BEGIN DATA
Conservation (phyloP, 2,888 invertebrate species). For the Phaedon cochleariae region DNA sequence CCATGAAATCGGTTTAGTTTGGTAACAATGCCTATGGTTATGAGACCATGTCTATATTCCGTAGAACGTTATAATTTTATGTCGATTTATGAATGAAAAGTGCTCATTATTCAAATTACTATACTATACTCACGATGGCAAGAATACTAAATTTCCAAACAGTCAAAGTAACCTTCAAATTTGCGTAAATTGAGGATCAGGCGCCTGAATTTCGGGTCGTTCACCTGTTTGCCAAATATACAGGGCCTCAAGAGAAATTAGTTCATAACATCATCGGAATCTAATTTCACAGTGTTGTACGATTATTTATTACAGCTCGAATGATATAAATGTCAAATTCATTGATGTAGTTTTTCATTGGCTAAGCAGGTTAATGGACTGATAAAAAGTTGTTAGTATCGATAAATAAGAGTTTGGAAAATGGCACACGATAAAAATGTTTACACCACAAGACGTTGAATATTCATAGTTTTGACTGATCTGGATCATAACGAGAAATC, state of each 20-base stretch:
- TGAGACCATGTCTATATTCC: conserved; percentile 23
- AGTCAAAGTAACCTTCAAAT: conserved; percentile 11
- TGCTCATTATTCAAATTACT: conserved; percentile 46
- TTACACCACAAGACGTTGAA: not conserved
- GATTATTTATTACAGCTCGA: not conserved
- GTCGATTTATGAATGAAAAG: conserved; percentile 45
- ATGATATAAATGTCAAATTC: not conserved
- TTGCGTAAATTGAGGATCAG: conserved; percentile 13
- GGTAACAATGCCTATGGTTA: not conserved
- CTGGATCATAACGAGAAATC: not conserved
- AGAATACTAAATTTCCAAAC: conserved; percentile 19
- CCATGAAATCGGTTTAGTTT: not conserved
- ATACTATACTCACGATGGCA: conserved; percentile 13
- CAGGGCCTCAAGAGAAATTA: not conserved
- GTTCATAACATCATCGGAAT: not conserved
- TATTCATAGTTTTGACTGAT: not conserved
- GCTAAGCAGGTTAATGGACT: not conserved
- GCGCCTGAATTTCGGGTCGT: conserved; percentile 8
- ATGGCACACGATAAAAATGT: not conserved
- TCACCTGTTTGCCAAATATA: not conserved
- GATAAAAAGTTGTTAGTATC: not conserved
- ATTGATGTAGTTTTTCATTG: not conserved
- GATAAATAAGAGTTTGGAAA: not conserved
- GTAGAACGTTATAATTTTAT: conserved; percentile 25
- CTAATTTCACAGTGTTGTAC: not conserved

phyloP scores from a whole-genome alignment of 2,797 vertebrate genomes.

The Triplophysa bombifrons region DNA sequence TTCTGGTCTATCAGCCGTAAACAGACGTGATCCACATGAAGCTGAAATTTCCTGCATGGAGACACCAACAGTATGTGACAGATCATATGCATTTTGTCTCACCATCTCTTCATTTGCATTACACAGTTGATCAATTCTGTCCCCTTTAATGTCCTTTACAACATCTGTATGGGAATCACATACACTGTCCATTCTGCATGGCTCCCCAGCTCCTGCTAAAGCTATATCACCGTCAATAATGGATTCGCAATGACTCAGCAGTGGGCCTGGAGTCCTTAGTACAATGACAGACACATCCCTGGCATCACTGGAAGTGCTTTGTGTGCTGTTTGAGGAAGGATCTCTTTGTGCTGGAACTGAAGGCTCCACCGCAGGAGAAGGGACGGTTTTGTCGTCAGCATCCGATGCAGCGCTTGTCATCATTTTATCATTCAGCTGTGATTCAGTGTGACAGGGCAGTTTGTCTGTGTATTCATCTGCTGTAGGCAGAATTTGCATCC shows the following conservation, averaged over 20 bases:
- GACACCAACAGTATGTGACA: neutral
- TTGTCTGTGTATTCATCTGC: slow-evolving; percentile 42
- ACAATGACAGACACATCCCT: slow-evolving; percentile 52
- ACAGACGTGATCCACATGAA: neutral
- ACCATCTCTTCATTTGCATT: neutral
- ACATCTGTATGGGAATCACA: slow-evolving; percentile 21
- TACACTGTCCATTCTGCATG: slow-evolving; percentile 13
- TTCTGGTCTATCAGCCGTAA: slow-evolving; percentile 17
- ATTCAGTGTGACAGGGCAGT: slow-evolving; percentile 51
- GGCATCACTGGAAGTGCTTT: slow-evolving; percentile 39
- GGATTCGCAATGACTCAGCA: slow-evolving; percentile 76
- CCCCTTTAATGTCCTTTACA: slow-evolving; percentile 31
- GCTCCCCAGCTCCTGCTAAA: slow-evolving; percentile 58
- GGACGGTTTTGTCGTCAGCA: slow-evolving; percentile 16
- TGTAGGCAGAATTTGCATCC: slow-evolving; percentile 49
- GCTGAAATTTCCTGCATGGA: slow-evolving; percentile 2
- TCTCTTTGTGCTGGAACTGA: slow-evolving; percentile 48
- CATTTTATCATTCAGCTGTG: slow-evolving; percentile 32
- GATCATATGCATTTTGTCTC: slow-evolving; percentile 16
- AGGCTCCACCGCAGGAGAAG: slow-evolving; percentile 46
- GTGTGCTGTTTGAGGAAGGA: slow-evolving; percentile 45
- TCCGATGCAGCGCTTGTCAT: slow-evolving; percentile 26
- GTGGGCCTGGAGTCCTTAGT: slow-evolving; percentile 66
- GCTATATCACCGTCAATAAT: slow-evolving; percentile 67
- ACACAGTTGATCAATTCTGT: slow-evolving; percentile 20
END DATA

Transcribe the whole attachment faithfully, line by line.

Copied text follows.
Conservation (phyloP, 2,888 invertebrate species). For the Phaedon cochleariae region DNA sequence CCATGAAATCGGTTTAGTTTGGTAACAATGCCTATGGTTATGAGACCATGTCTATATTCCGTAGAACGTTATAATTTTATGTCGATTTATGAATGAAAAGTGCTCATTATTCAAATTACTATACTATACTCACGATGGCAAGAATACTAAATTTCCAAACAGTCAAAGTAACCTTCAAATTTGCGTAAATTGAGGATCAGGCGCCTGAATTTCGGGTCGTTCACCTGTTTGCCAAATATACAGGGCCTCAAGAGAAATTAGTTCATAACATCATCGGAATCTAATTTCACAGTGTTGTACGATTATTTATTACAGCTCGAATGATATAAATGTCAAATTCATTGATGTAGTTTTTCATTGGCTAAGCAGGTTAATGGACTGATAAAAAGTTGTTAGTATCGATAAATAAGAGTTTGGAAAATGGCACACGATAAAAATGTTTACACCACAAGACGTTGAATATTCATAGTTTTGACTGATCTGGATCATAACGAGAAATC, state of each 20-base stretch:
- TGAGACCATGTCTATATTCC: conserved; percentile 23
- AGTCAAAGTAACCTTCAAAT: conserved; percentile 11
- TGCTCATTATTCAAATTACT: conserved; percentile 46
- TTACACCACAAGACGTTGAA: not conserved
- GATTATTTATTACAGCTCGA: not conserved
- GTCGATTTATGAATGAAAAG: conserved; percentile 45
- ATGATATAAATGTCAAATTC: not conserved
- TTGCGTAAATTGAGGATCAG: conserved; percentile 13
- GGTAACAATGCCTATGGTTA: not conserved
- CTGGATCATAACGAGAAATC: not conserved
- AGAATACTAAATTTCCAAAC: conserved; percentile 19
- CCATGAAATCGGTTTAGTTT: not conserved
- ATACTATACTCACGATGGCA: conserved; percentile 13
- CAGGGCCTCAAGAGAAATTA: not conserved
- GTTCATAACATCATCGGAAT: not conserved
- TATTCATAGTTTTGACTGAT: not conserved
- GCTAAGCAGGTTAATGGACT: not conserved
- GCGCCTGAATTTCGGGTCGT: conserved; percentile 8
- ATGGCACACGATAAAAATGT: not conserved
- TCACCTGTTTGCCAAATATA: not conserved
- GATAAAAAGTTGTTAGTATC: not conserved
- ATTGATGTAGTTTTTCATTG: not conserved
- GATAAATAAGAGTTTGGAAA: not conserved
- GTAGAACGTTATAATTTTAT: conserved; percentile 25
- CTAATTTCACAGTGTTGTAC: not conserved

phyloP scores from a whole-genome alignment of 2,797 vertebrate genomes.

The Triplophysa bombifrons region DNA sequence TTCTGGTCTATCAGCCGTAAACAGACGTGATCCACATGAAGCTGAAATTTCCTGCATGGAGACACCAACAGTATGTGACAGATCATATGCATTTTGTCTCACCATCTCTTCATTTGCATTACACAGTTGATCAATTCTGTCCCCTTTAATGTCCTTTACAACATCTGTATGGGAATCACATACACTGTCCATTCTGCATGGCTCCCCAGCTCCTGCTAAAGCTATATCACCGTCAATAATGGATTCGCAATGACTCAGCAGTGGGCCTGGAGTCCTTAGTACAATGACAGACACATCCCTGGCATCACTGGAAGTGCTTTGTGTGCTGTTTGAGGAAGGATCTCTTTGTGCTGGAACTGAAGGCTCCACCGCAGGAGAAGGGACGGTTTTGTCGTCAGCATCCGATGCAGCGCTTGTCATCATTTTATCATTCAGCTGTGATTCAGTGTGACAGGGCAGTTTGTCTGTGTATTCATCTGCTGTAGGCAGAATTTGCATCC shows the following conservation, averaged over 20 bases:
- GACACCAACAGTATGTGACA: neutral
- TTGTCTGTGTATTCATCTGC: slow-evolving; percentile 42
- ACAATGACAGACACATCCCT: slow-evolving; percentile 52
- ACAGACGTGATCCACATGAA: neutral
- ACCATCTCTTCATTTGCATT: neutral
- ACATCTGTATGGGAATCACA: slow-evolving; percentile 21
- TACACTGTCCATTCTGCATG: slow-evolving; percentile 13
- TTCTGGTCTATCAGCCGTAA: slow-evolving; percentile 17
- ATTCAGTGTGACAGGGCAGT: slow-evolving; percentile 51
- GGCATCACTGGAAGTGCTTT: slow-evolving; percentile 39
- GGATTCGCAATGACTCAGCA: slow-evolving; percentile 76
- CCCCTTTAATGTCCTTTACA: slow-evolving; percentile 31
- GCTCCCCAGCTCCTGCTAAA: slow-evolving; percentile 58
- GGACGGTTTTGTCGTCAGCA: slow-evolving; percentile 16
- TGTAGGCAGAATTTGCATCC: slow-evolving; percentile 49
- GCTGAAATTTCCTGCATGGA: slow-evolving; percentile 2
- TCTCTTTGTGCTGGAACTGA: slow-evolving; percentile 48
- CATTTTATCATTCAGCTGTG: slow-evolving; percentile 32
- GATCATATGCATTTTGTCTC: slow-evolving; percentile 16
- AGGCTCCACCGCAGGAGAAG: slow-evolving; percentile 46
- GTGTGCTGTTTGAGGAAGGA: slow-evolving; percentile 45
- TCCGATGCAGCGCTTGTCAT: slow-evolving; percentile 26
- GTGGGCCTGGAGTCCTTAGT: slow-evolving; percentile 66
- GCTATATCACCGTCAATAAT: slow-evolving; percentile 67
- ACACAGTTGATCAATTCTGT: slow-evolving; percentile 20